In the early days of my relationship with my husband – back when he was still trying to figure out how best to deal with my bad moods when I had high blood sugar – he used to call me a “lucky duck.”
Me: “My blood sugar is 257 and won’t come down.”
Him: “Who’s a lucky duck?”
His logic, he later explained, was that by being sarcastic he was being supportive. I wasted no time – or expletives – telling him this was unhelpful, and he’s since switched to empathetic hugs. After that, I never really connected lucky ducks to diabetes until I heard about One Lucky Duck, an online boutique founded by Sarma Melngailis, author of the raw, vegan cookbook Living Raw Food. Melngailis, a French Culinary Institute and Wharton School of Business grad, has a singular goal for her restaurant, books and business: “to present raw food to the public in a fun, sexy and accessible way.” Her logo for this endeavor is a duck.
In case you haven’t spent much time in Berkeley, CA, here’s the idea behind raw food: it’s made from plant-based ingredients that are never heated above 118 degrees F. This, says its advocates, preserves the food’s enzymes, vitamins and minerals – making it healthier and more digestible than traditional cooked food. As if the whole “unheated” concept weren’t enough, many raw food establishments also are vegan, meaning they don’t use any animal products at all. Spend any time at all reading raw, vegan menus, and you will be impressed by the many ways nuts can be forced to masquerade as cheese.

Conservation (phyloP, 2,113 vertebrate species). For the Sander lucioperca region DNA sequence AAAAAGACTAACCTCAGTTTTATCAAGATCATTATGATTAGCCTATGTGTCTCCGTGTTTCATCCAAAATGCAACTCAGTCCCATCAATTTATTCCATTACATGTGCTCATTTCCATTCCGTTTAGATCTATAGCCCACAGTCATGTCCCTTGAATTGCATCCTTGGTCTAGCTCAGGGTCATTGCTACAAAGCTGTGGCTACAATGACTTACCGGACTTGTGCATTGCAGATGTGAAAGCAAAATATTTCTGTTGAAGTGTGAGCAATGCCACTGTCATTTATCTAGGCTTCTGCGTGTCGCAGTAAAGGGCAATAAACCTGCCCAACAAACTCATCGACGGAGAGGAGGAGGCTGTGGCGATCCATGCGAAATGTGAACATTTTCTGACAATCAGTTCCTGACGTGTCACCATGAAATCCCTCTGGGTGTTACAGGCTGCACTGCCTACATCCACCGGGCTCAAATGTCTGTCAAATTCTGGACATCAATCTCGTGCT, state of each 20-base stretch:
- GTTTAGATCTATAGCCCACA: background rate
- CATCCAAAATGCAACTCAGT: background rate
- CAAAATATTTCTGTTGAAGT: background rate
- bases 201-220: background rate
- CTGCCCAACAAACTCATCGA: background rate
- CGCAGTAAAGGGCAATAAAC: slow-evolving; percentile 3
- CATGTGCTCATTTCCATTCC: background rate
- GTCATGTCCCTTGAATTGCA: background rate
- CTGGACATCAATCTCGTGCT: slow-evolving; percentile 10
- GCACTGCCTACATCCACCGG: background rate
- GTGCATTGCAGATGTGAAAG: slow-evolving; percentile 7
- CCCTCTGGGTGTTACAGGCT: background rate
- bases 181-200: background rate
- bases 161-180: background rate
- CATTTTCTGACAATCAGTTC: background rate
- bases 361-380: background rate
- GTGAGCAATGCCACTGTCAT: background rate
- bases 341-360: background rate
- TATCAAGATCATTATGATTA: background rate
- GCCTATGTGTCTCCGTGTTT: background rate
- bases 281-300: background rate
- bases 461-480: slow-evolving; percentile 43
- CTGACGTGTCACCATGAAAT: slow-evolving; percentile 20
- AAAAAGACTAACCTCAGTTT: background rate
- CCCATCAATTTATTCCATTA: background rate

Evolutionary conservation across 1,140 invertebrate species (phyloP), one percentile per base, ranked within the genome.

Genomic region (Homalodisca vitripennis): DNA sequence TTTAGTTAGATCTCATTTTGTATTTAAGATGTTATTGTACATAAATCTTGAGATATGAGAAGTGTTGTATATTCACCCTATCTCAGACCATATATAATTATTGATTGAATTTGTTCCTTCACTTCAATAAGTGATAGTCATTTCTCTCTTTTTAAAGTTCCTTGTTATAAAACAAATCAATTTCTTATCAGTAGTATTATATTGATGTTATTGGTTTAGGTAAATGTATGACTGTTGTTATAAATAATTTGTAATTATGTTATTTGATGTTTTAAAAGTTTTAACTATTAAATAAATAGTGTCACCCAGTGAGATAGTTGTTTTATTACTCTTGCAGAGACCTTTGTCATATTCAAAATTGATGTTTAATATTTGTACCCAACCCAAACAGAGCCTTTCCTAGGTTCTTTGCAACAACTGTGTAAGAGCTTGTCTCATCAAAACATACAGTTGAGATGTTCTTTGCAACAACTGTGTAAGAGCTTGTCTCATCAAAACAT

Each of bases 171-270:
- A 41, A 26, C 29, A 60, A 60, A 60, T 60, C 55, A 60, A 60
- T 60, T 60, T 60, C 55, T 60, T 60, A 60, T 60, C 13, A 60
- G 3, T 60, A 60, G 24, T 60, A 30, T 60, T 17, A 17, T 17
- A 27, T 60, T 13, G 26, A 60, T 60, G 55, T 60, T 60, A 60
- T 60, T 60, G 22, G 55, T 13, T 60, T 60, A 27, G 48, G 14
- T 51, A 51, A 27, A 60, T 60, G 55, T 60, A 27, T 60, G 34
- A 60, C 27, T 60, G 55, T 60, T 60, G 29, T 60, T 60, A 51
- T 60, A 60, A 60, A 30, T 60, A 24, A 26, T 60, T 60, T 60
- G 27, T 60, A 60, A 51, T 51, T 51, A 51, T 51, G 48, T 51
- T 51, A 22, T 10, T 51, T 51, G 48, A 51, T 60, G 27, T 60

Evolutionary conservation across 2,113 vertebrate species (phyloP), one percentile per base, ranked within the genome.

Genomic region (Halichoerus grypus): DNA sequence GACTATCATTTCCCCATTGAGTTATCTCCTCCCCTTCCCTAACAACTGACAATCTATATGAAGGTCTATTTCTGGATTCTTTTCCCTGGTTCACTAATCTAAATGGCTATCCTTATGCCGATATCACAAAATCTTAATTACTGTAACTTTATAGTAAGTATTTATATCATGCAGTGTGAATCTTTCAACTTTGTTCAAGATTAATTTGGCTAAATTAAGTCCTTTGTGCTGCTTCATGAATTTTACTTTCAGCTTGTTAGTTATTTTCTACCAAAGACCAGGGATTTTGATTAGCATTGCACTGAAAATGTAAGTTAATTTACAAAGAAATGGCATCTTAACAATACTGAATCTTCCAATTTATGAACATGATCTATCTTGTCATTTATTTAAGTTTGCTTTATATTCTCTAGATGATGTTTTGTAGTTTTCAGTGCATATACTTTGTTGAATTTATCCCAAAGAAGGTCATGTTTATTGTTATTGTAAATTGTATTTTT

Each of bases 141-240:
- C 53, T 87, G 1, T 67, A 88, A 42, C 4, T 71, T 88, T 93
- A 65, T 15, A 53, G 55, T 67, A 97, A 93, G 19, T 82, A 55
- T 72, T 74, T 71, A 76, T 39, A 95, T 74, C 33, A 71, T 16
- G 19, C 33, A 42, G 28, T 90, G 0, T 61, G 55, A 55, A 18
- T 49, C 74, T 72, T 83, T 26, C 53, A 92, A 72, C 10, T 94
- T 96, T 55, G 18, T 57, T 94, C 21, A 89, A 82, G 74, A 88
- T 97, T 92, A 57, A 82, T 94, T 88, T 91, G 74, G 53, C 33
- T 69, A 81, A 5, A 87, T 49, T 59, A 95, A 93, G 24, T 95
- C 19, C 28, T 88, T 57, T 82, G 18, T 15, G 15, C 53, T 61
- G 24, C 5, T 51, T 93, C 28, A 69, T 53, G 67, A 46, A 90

If you write much about diabetes, it’s only a matter of time before someone’s going to mention raw food to you. Occasionally these comments are idiotic – I have to refrain from delivering a lecture on immunology each time someone suggests that if I just stopped eating chicken soup, my Type 1 diabetes would be cured. But still, I’ve become curious as to whether raw food – vegan or not – might be a useful eating style for all types of diabetes. Most people’s diets could be improved by adding broccoli; the question is whether it’s possible to make raw vegetables taste like anything more than a crudite platter. So when I got the chance to sample the tasting menu at Melngailis’s restaurant, Pure Food and Wine, I snapped it up.
To my delight, Pure Food and Wine is not a gathering spot for granola-eaters. (Or, at least not granola-eaters who wear Birkenstocks and are morally opposed to bathing.) Instead, Melngailis has created a candle-lit, plush dining room tucked into Manhattan’s tony Gramercy Park. A quietly attentive staff bustles around in black-and-white-striped aprons, serving food and happily educating patrons on the details of biodynamic wine. That’s right: in contrast to the stereotype of yerba-matte-swigging purists, there’s a cocktail menu and wine list.